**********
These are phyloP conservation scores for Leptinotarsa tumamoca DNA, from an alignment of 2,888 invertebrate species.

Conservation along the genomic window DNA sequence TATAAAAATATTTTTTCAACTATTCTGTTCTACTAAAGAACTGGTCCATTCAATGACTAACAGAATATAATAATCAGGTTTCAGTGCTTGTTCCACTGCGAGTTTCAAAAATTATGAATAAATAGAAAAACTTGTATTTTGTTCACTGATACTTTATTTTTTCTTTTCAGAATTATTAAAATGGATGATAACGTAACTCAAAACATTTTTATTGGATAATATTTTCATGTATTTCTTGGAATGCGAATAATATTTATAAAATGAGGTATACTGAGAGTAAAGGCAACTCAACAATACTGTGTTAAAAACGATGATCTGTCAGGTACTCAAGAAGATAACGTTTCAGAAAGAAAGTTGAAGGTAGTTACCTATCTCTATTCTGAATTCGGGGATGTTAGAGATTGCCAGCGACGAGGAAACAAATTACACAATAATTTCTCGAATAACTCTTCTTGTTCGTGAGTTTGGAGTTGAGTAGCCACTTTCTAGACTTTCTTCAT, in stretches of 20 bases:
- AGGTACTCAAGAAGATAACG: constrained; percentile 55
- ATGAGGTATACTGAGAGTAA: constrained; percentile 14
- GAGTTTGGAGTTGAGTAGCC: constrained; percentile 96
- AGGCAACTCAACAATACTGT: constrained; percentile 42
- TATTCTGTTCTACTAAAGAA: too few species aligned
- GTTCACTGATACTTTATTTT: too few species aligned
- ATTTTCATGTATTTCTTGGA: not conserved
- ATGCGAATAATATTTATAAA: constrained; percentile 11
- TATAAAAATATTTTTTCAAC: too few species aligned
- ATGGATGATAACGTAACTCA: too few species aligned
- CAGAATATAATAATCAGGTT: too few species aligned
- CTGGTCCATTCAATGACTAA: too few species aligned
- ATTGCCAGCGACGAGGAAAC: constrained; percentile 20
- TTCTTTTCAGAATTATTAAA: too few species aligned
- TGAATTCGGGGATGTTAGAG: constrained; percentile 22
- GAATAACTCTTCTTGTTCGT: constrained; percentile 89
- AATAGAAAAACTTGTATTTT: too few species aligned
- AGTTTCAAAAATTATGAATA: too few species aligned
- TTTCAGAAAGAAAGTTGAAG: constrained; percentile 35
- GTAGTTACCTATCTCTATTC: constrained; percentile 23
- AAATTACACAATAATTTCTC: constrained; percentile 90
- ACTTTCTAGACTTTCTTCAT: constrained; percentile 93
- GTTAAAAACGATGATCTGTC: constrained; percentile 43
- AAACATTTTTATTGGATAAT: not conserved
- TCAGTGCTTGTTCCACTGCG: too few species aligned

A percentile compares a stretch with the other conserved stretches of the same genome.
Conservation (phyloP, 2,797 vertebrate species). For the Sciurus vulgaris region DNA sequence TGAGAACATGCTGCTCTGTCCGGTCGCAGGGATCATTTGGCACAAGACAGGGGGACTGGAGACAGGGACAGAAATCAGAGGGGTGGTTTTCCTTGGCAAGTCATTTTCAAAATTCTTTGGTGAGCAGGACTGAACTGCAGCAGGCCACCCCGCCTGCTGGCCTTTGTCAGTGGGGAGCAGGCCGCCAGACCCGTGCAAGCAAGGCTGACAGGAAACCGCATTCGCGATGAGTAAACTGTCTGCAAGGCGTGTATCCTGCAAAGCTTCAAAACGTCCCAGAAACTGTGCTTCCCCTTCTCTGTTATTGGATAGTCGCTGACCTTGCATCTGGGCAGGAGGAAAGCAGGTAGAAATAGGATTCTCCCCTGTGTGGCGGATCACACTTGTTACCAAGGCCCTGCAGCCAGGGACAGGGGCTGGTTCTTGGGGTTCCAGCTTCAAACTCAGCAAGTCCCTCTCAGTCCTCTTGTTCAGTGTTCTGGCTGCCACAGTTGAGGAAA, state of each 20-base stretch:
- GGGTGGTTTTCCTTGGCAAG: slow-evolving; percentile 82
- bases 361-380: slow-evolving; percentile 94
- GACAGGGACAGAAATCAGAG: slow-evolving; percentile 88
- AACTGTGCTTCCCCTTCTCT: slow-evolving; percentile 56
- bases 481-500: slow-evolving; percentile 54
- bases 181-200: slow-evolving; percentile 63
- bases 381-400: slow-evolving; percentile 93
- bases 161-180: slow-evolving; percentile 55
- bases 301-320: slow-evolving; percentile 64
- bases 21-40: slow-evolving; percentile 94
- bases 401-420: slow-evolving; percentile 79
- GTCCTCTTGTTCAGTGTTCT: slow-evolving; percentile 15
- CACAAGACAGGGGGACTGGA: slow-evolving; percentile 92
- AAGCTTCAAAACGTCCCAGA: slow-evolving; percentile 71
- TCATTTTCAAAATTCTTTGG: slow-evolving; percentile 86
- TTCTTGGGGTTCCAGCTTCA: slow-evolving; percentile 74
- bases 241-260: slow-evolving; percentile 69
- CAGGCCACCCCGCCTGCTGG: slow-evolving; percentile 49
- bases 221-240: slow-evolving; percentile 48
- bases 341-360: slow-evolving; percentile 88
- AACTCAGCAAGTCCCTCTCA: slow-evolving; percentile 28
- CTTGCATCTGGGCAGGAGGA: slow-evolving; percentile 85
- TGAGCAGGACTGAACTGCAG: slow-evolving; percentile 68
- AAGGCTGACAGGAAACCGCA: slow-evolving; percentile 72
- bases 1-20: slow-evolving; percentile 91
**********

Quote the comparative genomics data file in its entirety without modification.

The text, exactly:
These are phyloP conservation scores for Leptinotarsa tumamoca DNA, from an alignment of 2,888 invertebrate species.

Conservation along the genomic window DNA sequence TATAAAAATATTTTTTCAACTATTCTGTTCTACTAAAGAACTGGTCCATTCAATGACTAACAGAATATAATAATCAGGTTTCAGTGCTTGTTCCACTGCGAGTTTCAAAAATTATGAATAAATAGAAAAACTTGTATTTTGTTCACTGATACTTTATTTTTTCTTTTCAGAATTATTAAAATGGATGATAACGTAACTCAAAACATTTTTATTGGATAATATTTTCATGTATTTCTTGGAATGCGAATAATATTTATAAAATGAGGTATACTGAGAGTAAAGGCAACTCAACAATACTGTGTTAAAAACGATGATCTGTCAGGTACTCAAGAAGATAACGTTTCAGAAAGAAAGTTGAAGGTAGTTACCTATCTCTATTCTGAATTCGGGGATGTTAGAGATTGCCAGCGACGAGGAAACAAATTACACAATAATTTCTCGAATAACTCTTCTTGTTCGTGAGTTTGGAGTTGAGTAGCCACTTTCTAGACTTTCTTCAT, in stretches of 20 bases:
- AGGTACTCAAGAAGATAACG: constrained; percentile 55
- ATGAGGTATACTGAGAGTAA: constrained; percentile 14
- GAGTTTGGAGTTGAGTAGCC: constrained; percentile 96
- AGGCAACTCAACAATACTGT: constrained; percentile 42
- TATTCTGTTCTACTAAAGAA: too few species aligned
- GTTCACTGATACTTTATTTT: too few species aligned
- ATTTTCATGTATTTCTTGGA: not conserved
- ATGCGAATAATATTTATAAA: constrained; percentile 11
- TATAAAAATATTTTTTCAAC: too few species aligned
- ATGGATGATAACGTAACTCA: too few species aligned
- CAGAATATAATAATCAGGTT: too few species aligned
- CTGGTCCATTCAATGACTAA: too few species aligned
- ATTGCCAGCGACGAGGAAAC: constrained; percentile 20
- TTCTTTTCAGAATTATTAAA: too few species aligned
- TGAATTCGGGGATGTTAGAG: constrained; percentile 22
- GAATAACTCTTCTTGTTCGT: constrained; percentile 89
- AATAGAAAAACTTGTATTTT: too few species aligned
- AGTTTCAAAAATTATGAATA: too few species aligned
- TTTCAGAAAGAAAGTTGAAG: constrained; percentile 35
- GTAGTTACCTATCTCTATTC: constrained; percentile 23
- AAATTACACAATAATTTCTC: constrained; percentile 90
- ACTTTCTAGACTTTCTTCAT: constrained; percentile 93
- GTTAAAAACGATGATCTGTC: constrained; percentile 43
- AAACATTTTTATTGGATAAT: not conserved
- TCAGTGCTTGTTCCACTGCG: too few species aligned

A percentile compares a stretch with the other conserved stretches of the same genome.
Conservation (phyloP, 2,797 vertebrate species). For the Sciurus vulgaris region DNA sequence TGAGAACATGCTGCTCTGTCCGGTCGCAGGGATCATTTGGCACAAGACAGGGGGACTGGAGACAGGGACAGAAATCAGAGGGGTGGTTTTCCTTGGCAAGTCATTTTCAAAATTCTTTGGTGAGCAGGACTGAACTGCAGCAGGCCACCCCGCCTGCTGGCCTTTGTCAGTGGGGAGCAGGCCGCCAGACCCGTGCAAGCAAGGCTGACAGGAAACCGCATTCGCGATGAGTAAACTGTCTGCAAGGCGTGTATCCTGCAAAGCTTCAAAACGTCCCAGAAACTGTGCTTCCCCTTCTCTGTTATTGGATAGTCGCTGACCTTGCATCTGGGCAGGAGGAAAGCAGGTAGAAATAGGATTCTCCCCTGTGTGGCGGATCACACTTGTTACCAAGGCCCTGCAGCCAGGGACAGGGGCTGGTTCTTGGGGTTCCAGCTTCAAACTCAGCAAGTCCCTCTCAGTCCTCTTGTTCAGTGTTCTGGCTGCCACAGTTGAGGAAA, state of each 20-base stretch:
- GGGTGGTTTTCCTTGGCAAG: slow-evolving; percentile 82
- bases 361-380: slow-evolving; percentile 94
- GACAGGGACAGAAATCAGAG: slow-evolving; percentile 88
- AACTGTGCTTCCCCTTCTCT: slow-evolving; percentile 56
- bases 481-500: slow-evolving; percentile 54
- bases 181-200: slow-evolving; percentile 63
- bases 381-400: slow-evolving; percentile 93
- bases 161-180: slow-evolving; percentile 55
- bases 301-320: slow-evolving; percentile 64
- bases 21-40: slow-evolving; percentile 94
- bases 401-420: slow-evolving; percentile 79
- GTCCTCTTGTTCAGTGTTCT: slow-evolving; percentile 15
- CACAAGACAGGGGGACTGGA: slow-evolving; percentile 92
- AAGCTTCAAAACGTCCCAGA: slow-evolving; percentile 71
- TCATTTTCAAAATTCTTTGG: slow-evolving; percentile 86
- TTCTTGGGGTTCCAGCTTCA: slow-evolving; percentile 74
- bases 241-260: slow-evolving; percentile 69
- CAGGCCACCCCGCCTGCTGG: slow-evolving; percentile 49
- bases 221-240: slow-evolving; percentile 48
- bases 341-360: slow-evolving; percentile 88
- AACTCAGCAAGTCCCTCTCA: slow-evolving; percentile 28
- CTTGCATCTGGGCAGGAGGA: slow-evolving; percentile 85
- TGAGCAGGACTGAACTGCAG: slow-evolving; percentile 68
- AAGGCTGACAGGAAACCGCA: slow-evolving; percentile 72
- bases 1-20: slow-evolving; percentile 91